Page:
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From the Director


Dear Friends,

Our Intrepid Gardeners

Recreation and Park Department's eleven excellent gardeners keep the San Francisco Botanical Garden's 55 acres watered and weeded and pruned.

Terry SeefeldJanet LopezPatrick QuinnJeanne Rich, Nursery Specialist
Diane SchaumleffelJoe FavettiDelores GamezShannon Sweeney
Jason MartinezGary HoffmanBob Fiorello

From left to right, top to bottom: Terry Seefeld, Janet Lopez, Patrick Quinn, Jeanne Rich (Nursery Specialist), Diane Schaumleffel, Joe Favetti, Delores Gamez, Shannon Sweeney, Jason Martinez, Gary Hoffman, Bob Fiorello.

A cross-section of soil strata at SFBG
Thin strata of soil sitting atop sand.

Golden Gate Park is built on sand dunes
Creating a park out of sand dunes.


With the advent of summer, I am once again awed by the ability of the Recreation and Park Department's 11 excellent gardeners who keep so much of these very special 55 acres watered and weeded and pruned. It's a huge effort that, as all of us who are gardeners already know, never ends. These professionals are up against two major irrigation challenges. Well, three if you count our dry summer Mediterranean climate. The first is the lack of a modern irrigation infrastructure that necessitates a great deal of lugging and pulling of heavy hoses.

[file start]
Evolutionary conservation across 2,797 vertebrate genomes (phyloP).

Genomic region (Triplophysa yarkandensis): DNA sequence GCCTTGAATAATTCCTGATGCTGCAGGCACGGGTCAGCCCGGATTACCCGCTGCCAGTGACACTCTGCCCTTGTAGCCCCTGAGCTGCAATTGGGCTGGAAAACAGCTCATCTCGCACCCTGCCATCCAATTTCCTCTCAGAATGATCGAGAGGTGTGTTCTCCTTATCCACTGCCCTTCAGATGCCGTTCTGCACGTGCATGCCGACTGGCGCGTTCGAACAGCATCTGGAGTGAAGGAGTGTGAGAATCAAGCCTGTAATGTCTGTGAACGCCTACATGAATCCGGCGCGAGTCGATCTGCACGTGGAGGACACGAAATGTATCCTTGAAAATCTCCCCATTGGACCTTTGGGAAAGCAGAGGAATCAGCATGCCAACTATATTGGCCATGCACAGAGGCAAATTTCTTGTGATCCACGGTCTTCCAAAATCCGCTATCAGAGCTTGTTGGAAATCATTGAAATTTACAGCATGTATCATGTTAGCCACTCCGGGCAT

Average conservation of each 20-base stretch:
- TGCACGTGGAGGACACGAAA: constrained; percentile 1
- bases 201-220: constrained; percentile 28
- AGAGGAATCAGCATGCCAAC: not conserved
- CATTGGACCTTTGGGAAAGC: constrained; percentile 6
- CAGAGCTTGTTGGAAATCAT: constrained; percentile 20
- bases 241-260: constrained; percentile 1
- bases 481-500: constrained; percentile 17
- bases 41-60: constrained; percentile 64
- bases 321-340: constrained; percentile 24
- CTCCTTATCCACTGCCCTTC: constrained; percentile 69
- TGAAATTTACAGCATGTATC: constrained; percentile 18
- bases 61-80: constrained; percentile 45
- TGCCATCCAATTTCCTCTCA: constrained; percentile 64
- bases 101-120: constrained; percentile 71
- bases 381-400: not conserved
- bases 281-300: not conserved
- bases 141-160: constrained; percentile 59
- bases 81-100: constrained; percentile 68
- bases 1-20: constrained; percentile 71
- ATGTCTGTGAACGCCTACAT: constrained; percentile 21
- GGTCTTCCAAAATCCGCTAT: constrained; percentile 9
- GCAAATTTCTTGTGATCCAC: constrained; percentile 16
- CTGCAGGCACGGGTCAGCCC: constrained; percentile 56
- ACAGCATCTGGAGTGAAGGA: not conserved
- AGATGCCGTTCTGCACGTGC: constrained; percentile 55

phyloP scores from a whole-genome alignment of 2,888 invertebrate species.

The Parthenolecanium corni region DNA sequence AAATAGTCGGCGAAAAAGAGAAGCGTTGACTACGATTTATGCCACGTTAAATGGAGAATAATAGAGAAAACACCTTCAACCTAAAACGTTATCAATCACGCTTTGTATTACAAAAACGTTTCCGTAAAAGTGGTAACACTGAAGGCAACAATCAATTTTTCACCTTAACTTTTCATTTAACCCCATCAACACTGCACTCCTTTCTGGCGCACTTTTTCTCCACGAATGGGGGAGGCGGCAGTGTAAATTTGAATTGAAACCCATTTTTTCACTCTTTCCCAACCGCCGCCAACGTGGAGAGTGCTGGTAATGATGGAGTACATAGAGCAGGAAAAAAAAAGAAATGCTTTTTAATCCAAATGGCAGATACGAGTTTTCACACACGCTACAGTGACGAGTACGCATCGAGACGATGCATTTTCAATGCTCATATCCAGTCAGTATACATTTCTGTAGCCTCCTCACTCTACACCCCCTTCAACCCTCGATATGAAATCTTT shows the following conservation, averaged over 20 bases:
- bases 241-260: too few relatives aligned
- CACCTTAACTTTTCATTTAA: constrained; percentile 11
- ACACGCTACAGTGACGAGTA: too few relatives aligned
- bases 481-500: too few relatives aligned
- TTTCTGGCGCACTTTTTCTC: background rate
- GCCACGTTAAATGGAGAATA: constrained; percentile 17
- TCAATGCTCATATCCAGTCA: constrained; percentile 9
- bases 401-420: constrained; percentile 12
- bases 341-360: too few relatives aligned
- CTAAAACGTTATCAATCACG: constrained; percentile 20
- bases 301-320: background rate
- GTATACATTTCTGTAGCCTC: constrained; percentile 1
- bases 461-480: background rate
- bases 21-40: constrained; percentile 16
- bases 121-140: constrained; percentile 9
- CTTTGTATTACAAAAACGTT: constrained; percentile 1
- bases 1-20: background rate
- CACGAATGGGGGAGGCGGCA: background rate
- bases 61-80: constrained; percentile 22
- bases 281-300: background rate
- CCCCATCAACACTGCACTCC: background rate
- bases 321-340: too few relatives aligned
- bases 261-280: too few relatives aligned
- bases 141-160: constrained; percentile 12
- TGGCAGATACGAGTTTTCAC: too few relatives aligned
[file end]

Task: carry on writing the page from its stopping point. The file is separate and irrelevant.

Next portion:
The second is that almost the entire 55 acres is actual sand dunes, sand dunes overlaid by a few to several inches of topsoil, sand dunes that percolate downward very rapidly most of that applied water.

This latter point was made clear as the pathway project proceeds through the Garden. In order to achieve the grades on paths acceptable to the Americans with Disabilities Act, some cutting is required. Often these cuts reveal a thin stratum of soil sitting atop rolling sand dunes.

It has brought home to me the fragility of this beautiful landscape and the hundred-plus years of determined effort required to achieve it. It also makes me more determined than ever to build a sustainable future for the Botanical Garden, a future that includes more gardeners and a modern irrigation system that conserves water and work.

Of course, this requires money. It is perfectly clear that our strapped City is not able to help. The loyal donors who support the Society's programs are doing all they can to sustain the 10,000-strong youth education program and the horticultural library and to initiate visitors into the wonders of a future of wholesome conservation and sustainability.

Frankly, infrastructure and ongoing maintenance needs are not easily funded through private donations, although we have had some success with that. Most botanical gardens rely on admissions to help sustain these most basic needs. That is why the Society has supported the Recreation and Park Department's proposed admission fee for non-San Francisco residents. Such a fee would make a huge difference to the Garden's future.

When you next visit the Garden, as always, enjoy its beauty. But also think of how much effort that beauty has required and continues to require. I believe you will appreciate and love it all the more.

Warm regards,

Michael

Michael McKechnie
Executive Director, San Francisco Botanical Garden Society

 

Back to June 2009 newsletter >>